Replacing text macros

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The preprocessor supports text macro replacement. Function-like text macro replacement is also supported.


[edit] Syntax

#define identifier replacement-list(optional) (1)
#define identifier( parameters ) replacement-list (2)
#define identifier( parameters, ... ) replacement-list (3) (since C++11)
#define identifier( ... ) replacement-list (4) (since C++11)
#undef identifier (5)

[edit] Explanation

[edit] #define directives

The #define directives define the identifier as macro, that is instruct the compiler to replace all successive occurrences of identifier with replacement-list, which can be optionally additionally processed. If the identifier is already defined as any type of macro, the program is ill-formed unless the definitions are identical.

[edit] Object-like macros

Object-like macros replace every occurrence of defined identifier with replacement-list. Version (1) of the #define directive behaves exactly like that.

[edit] Function-like macros

Function-like macros replace each occurrence of defined identifier with replacement-list, additionally taking a number of arguments, which then replace corresponding occurrences of any of the parameters in the replacement-list. The number of arguments must be the same as the number of arguments in macro definition (parameters) or the program is ill-formed. If the identifier is not in functional-notation, i.e. does not have parentheses after itself, it is not replaced at all.

Version (2) of the #define directive defines a simple function-like macro.

Version (3) of the #define directive defines a function-like macro with variable number of arguments. The additional arguments can be accessed using __VA_ARGS__ identifier, which is then replaced with arguments, supplied with the identifier to be replaced.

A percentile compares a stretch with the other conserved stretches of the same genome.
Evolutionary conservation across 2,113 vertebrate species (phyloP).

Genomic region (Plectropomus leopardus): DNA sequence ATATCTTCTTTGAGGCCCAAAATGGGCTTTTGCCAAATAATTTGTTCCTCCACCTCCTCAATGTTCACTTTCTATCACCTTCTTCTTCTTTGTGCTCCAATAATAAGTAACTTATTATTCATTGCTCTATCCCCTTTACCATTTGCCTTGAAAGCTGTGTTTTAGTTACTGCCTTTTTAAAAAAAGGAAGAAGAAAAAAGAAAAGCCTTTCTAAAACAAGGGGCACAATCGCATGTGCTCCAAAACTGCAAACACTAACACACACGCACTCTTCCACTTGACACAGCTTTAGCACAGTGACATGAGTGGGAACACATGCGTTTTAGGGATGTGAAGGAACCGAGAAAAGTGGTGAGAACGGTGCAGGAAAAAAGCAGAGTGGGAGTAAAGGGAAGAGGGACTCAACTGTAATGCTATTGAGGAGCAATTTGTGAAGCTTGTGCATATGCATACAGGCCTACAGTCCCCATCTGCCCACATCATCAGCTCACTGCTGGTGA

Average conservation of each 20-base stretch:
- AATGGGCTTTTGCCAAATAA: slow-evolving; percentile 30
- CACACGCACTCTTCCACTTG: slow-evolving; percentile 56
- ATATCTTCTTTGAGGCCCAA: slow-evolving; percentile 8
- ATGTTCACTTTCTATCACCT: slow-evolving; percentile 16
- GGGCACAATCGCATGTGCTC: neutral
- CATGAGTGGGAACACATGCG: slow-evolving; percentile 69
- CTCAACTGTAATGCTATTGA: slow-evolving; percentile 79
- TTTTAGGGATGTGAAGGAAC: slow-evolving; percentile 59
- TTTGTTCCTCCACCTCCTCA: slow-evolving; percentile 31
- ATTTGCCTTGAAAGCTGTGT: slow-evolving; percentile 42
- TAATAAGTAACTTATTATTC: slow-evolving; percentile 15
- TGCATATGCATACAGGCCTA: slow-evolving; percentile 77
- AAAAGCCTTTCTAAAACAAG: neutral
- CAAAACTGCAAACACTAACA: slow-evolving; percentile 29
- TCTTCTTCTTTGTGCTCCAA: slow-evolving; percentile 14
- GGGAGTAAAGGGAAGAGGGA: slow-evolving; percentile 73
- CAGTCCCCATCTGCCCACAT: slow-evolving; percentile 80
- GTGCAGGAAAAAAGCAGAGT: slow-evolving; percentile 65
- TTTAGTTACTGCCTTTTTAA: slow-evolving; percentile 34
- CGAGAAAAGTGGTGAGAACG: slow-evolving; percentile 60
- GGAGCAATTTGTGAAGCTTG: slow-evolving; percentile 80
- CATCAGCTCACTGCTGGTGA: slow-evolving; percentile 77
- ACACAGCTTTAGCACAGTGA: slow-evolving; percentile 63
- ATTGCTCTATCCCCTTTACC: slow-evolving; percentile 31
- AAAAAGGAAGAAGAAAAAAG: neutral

Version (4) of the #define directive defines a function-like macro with variable number of arguments, but no regular arguments. The arguments can be accessed only with __VA_ARGS__ identifier, which is then replaced with arguments, supplied with identifier to be replaced.

[edit] # and ## operators

In function-like macros, a # operator before an identifier in the replacement-list runs the identifier through parameter replacement and encloses the result in quotes, effectively creating a string literal. In addition, the preprocessor adds backslashes to escape the quotes surrounding embedded string literals, if any, and doubles the backslashes within the string as necessary. All leading and trailing whitespace is removed, and any sequence of whitespace in the middle of the text (but not inside embedded string literals) is collapsed to a single space. This operation is called "stringification". If the result of stringification is not a valid string literal, the behavior is undefined.

When # appears before __VA_ARGS__, the entire expanded __VA_ARGS__ is enclosed in quotes:

#define showlist(...) puts(#__VA_ARGS__)
showlist();            // expands to puts("")
showlist(1, "x", int); // expands to puts("1, \"x\", int")
(since C++11)

A ## operator between any two successive identifiers in the replacement-list runs parameter replacement on the two identifiers (which are not macro-expanded first) and then concatenates the result. This operation is called "concatenation" or "token pasting". Only tokens that form a valid token together may be pasted: identifiers that form a longer identifier, digits that form a number, or operators + and = that form a +=. A comment cannot be created by pasting / and * because comments are removed from text before macro substitution is considered. If the result of concatenation is not a valid token, the behavior is undefined.